Sunday, July 10, 2005

When disconsolation gives way to revelation.

This, from Kierkegaard's diary, in an entry dated 1839:
"When I am alone in my kayak like a Greenlander, on the world's immense ocean, as much above the waters as underneath and always in God's hands, then it does occur to me to harpoon a sea monster on some good occasion...but I don't have the skill to do so."

Why should it surprise you to find that you are not the sole possessor of these feelings of infinite solitude? That these same feelings were felt by a then unknown man, twenty-six years of age? That you, yourself, do not own melancholy, insecurity, self-doubt? We're all adrift alone on this same abyssal sea. The kayak: a lightweight canoe built for one. Sailless, and alone, we're left to propel ourselves across this great ocean.

When dedication gives way to degradation - part one

There's this sea monster, this fantastic beast just below the surface of the water. Each day, a couple times a day, you see the flash of a great eye. You catch a glimpse of a mammoth fin, glimmering scales the size of dinner plates. It churns the waters beneath you, agitating the smooth sailing of your kayak. A harpoon is fixed to the top of the boat, but you've never been taught how to use it. You're certain that you could not muster up the strength needed to pierce the monster's thick skin, and you're sure your aim could not be true without adequate training. You fear angering the beast. You're dedicated to the idea of harpooning a sea monster, but lack the confidence to give it a try, so this unrealised fantasy quickly turns to obsession - and it won't be long now before you're driven mad by your own desire.

When dedication gives way to degradation - part two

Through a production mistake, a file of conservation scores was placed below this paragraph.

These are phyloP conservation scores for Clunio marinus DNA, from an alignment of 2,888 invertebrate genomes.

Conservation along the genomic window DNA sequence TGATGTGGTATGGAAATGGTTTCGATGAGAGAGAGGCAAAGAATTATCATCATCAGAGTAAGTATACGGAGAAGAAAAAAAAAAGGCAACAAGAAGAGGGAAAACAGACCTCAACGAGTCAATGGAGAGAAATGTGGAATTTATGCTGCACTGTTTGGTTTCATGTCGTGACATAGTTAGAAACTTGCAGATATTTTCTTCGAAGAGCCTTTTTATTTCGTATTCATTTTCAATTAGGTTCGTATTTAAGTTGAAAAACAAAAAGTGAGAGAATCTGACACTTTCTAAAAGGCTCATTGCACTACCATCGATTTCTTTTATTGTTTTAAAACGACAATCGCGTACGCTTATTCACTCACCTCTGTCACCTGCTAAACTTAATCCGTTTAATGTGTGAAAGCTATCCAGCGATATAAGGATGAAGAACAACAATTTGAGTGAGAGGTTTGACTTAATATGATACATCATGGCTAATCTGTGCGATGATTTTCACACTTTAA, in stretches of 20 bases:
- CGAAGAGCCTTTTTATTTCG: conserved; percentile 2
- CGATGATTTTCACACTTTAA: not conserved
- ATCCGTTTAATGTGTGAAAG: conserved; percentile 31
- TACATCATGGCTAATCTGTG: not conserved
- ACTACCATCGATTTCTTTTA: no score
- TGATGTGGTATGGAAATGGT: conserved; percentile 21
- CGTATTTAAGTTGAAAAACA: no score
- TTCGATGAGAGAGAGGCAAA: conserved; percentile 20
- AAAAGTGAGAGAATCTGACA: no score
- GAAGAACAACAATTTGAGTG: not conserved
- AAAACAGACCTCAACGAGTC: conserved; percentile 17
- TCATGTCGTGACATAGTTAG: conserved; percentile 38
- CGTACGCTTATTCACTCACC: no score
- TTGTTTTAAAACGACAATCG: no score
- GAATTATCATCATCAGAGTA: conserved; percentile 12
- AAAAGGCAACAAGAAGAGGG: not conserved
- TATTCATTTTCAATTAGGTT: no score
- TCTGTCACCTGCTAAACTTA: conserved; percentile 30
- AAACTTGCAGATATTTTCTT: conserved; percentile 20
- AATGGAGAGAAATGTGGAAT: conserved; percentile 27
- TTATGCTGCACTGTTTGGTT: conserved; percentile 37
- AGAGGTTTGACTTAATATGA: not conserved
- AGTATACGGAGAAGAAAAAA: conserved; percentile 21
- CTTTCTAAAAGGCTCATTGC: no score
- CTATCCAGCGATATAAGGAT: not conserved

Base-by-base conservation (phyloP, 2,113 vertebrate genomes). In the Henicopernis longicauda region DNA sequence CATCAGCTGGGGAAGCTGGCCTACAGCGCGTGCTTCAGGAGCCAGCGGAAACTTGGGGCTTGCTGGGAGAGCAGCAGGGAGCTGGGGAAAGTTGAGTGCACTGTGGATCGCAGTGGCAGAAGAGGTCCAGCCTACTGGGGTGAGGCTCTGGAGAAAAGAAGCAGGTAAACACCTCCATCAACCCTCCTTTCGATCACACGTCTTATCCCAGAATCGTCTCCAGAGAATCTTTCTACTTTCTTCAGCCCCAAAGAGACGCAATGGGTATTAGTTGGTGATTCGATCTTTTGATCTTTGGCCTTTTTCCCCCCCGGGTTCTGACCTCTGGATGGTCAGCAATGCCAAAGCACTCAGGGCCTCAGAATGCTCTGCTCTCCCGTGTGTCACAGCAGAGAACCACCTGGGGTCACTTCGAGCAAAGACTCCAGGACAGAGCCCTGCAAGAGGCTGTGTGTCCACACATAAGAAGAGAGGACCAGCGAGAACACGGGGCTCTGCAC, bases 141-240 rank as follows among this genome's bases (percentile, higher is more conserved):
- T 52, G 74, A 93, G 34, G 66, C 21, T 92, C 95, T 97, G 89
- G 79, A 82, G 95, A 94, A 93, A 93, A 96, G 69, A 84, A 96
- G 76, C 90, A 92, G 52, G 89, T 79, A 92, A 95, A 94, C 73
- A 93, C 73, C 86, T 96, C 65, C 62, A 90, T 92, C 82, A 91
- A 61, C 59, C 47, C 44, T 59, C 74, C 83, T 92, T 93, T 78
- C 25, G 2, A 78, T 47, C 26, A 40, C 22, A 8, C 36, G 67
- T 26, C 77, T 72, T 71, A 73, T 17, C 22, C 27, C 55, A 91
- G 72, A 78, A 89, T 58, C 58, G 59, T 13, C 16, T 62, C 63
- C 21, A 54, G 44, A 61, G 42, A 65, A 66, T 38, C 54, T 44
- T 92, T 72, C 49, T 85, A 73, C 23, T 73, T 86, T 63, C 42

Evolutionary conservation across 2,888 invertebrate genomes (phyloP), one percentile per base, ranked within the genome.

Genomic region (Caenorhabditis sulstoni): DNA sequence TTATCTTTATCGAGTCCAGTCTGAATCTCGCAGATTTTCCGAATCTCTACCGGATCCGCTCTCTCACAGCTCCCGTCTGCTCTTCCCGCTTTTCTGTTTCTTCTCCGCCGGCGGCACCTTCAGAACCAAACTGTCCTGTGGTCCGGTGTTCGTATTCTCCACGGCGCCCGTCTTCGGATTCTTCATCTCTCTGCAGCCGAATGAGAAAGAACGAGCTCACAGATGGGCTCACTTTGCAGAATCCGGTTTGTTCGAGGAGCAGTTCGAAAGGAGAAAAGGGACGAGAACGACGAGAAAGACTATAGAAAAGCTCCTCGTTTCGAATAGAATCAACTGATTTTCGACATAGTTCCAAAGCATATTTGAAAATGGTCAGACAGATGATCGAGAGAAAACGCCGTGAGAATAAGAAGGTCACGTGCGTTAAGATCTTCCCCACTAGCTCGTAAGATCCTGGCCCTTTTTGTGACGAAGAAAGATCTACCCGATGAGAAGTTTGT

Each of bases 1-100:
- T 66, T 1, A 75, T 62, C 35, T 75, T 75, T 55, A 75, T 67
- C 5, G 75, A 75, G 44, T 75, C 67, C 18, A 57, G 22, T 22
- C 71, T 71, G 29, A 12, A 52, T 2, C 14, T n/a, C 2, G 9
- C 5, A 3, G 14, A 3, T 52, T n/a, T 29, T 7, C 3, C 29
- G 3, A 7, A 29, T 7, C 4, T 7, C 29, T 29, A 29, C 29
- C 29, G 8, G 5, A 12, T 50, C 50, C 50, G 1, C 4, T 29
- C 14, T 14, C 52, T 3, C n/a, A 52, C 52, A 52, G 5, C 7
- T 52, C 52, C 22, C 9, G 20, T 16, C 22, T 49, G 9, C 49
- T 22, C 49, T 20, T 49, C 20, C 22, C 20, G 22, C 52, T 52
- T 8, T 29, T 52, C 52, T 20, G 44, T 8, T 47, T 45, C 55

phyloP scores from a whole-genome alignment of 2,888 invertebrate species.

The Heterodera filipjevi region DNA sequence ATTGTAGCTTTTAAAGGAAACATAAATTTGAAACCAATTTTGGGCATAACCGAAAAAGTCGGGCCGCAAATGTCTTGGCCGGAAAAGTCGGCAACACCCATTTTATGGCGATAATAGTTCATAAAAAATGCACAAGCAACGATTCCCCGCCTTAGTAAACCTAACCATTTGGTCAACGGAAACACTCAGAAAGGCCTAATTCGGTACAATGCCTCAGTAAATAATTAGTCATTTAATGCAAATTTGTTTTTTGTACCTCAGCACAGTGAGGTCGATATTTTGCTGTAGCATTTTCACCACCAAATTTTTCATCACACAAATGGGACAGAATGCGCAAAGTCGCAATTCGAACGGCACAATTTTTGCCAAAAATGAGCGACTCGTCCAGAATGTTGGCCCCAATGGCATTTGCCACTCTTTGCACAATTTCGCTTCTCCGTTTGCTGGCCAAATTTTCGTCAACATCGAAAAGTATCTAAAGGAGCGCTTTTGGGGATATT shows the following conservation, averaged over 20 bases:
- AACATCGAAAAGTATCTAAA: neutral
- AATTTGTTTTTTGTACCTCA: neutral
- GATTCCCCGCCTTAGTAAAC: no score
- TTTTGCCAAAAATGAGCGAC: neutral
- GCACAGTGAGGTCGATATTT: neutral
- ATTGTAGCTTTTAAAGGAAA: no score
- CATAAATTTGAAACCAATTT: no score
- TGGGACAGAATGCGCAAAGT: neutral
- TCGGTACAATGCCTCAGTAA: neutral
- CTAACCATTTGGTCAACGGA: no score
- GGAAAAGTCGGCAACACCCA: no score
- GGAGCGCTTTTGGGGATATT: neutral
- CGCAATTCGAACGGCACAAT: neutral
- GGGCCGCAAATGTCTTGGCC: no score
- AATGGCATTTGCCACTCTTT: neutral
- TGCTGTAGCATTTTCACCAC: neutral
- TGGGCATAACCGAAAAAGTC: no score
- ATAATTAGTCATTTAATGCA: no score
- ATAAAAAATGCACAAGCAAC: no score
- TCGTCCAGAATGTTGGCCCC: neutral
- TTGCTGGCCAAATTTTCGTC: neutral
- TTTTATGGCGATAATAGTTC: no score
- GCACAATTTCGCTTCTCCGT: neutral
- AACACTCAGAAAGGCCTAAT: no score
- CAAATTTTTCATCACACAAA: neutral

You're chasing an ideal, looking for some paradigmatic concept. Something to call your own. Something to bring you success. You ask yourself: How does he write like this? Where do the ideas come from? You arduously comb through his words, and in the process, adopt, as your own, his style and ideas. "There," you say, "I'm really onto something." You remind yourself of what Picasso said - all art is theft - and you find comfort in these four words. You're simply inspired, that is all. All the while, though, there's a nagging worry in the far recesses of your mind: What if my own idea is still out there somewhere else? What if fortune awaits on a distant shore?

It bothers you to think this way. You're dedicated to achieving success, but you have no clue where to look for this epiphanic thought. Which direction? The sun is the brightest thing in view, so you align your boat with it. One day, while scanning the thin line of the ever distant horizon, something churns the waters beneath you. Frightened, you grip the sides of your kayak, and struggle to maintain your line of sight for fear of losing your way, and you choose not to peer over the sides of your little boat for fear of losing your balance. Each day, a couple times a day, the waters churn and your smooth sailing is agitated.

Weakened by hunger and improper nourishment, you soon lack the strength to carry on paddling - you are slowly dying. In the final moments of your life, as you sink lower and lower towards the bottom of the boat, your head flops to one side, and you come eye to eye with an enormous creature. A salty breeze fills your nostrils, and a fear pierces your heart. And just like that, blinking once, the beast slips out of view towards the dark bottom of the sea - towards a darkness blacker than the black of your failing vision, your failing life.


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